Over the course of the last four decades as China’s ideological realm has been transformed, it has become significantly more complicated. This is well illustrated in the current discourse concerning China’s constitutional future. Among Chinese intellectuals the liberal constitutionalism paradigm is widely accepted. However, more recently, this perspective has been challenged by mainland New Confucians and Sinicized Marxists alike. The former advocate a constitutionalism that is based upon and loyal to the Confucian tradition; while the latter has sought to theorize the current Chinese constitutional order and reclaim its legitimacy. This book presents a discussion of these three approaches, analyzing their respective strengths and weaknesses, and looking to the likely outcome. The study provides a clear picture of the current ideological debates in China, while developing a platform for the three schools and their respective constituencies to engage in dialogue, pluralize the conceptions of constitutionalism in academia, and shed light on the political path of China in the 21st Century. The consequences of this Chinese contribution to the global constitutionalism debate are significant. Notions of the meaning of democratic organization, of the nature of the division of authority between administrative and political organs, of the nature and role of political citizenship, of the construction of rights are all implicated. It is argued that China’s constitutional system, when fully theorized and embedded within the global discourse might serve, as the German Basic Law did in its time, as a model for states seeking an alternative approach to the legitimate construction of state, political structures and institutions.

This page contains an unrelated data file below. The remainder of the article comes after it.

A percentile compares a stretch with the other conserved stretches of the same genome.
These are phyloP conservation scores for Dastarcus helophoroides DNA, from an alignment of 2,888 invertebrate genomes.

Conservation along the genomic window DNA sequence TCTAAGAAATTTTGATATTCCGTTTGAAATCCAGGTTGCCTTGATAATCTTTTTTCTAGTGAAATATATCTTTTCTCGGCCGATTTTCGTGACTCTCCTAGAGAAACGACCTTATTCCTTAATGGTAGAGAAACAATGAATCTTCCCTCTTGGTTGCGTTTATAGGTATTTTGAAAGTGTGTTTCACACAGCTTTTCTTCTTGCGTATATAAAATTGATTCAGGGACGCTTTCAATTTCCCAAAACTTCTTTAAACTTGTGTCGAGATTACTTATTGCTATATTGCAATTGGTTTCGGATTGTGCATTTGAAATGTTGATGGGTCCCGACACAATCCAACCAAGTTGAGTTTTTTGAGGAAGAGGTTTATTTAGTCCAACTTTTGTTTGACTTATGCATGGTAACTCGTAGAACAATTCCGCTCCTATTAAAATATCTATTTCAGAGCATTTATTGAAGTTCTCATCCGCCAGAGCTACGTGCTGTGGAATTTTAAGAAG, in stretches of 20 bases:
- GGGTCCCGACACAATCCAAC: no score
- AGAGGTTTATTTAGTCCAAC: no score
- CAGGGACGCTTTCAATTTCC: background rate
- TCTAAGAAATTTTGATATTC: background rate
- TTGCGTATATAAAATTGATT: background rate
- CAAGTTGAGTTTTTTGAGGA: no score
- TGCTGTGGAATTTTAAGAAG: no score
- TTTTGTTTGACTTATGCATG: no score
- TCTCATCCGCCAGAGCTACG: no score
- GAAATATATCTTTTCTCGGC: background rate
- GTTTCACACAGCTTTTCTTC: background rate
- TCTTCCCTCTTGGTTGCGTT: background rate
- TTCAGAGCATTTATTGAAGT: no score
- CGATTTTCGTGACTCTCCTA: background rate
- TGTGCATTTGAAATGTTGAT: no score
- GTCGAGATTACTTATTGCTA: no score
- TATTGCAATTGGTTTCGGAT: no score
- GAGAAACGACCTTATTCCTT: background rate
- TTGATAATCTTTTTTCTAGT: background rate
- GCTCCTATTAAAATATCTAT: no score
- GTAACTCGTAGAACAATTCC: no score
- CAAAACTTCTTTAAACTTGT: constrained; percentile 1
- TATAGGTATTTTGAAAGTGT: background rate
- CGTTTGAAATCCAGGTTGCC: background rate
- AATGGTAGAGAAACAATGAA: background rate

Table of Contents
1. Introduction; 2. Conceptual Frameworks towards Constitutionalism in China; 3. Western Liberal Constitutionalism in China: Its History, Core Claims, and Challenges; 4. Traditional Confucian Constitutionalism: Current Explorations and Its Prospects; 5. Sinicized Marxist Constitutionalism: Its Emergence, Contents and Implications; 6. The Romance of "Three Constitutional Kingdoms": Who will Unify the World? 7. Implications for the World; Appendix Zhuangzi’s View on Non-action as the Panacea of Peace; Index
PENG Chengyi is currently a full-time research fellow of the Institute of World Economics and Politics at the Chinese Academy of Social Sciences in Beijing. Previously he attained his PhD degree in the Department of Public and Social Administration at City University of Hong Kong and his BA and MA degrees in political science at St. Thomas University and University of British Columbia in Canada respectively. His research interests include constitutionalism, comparative political philosophy, world political thoughts and corruption prevention in contemporary China.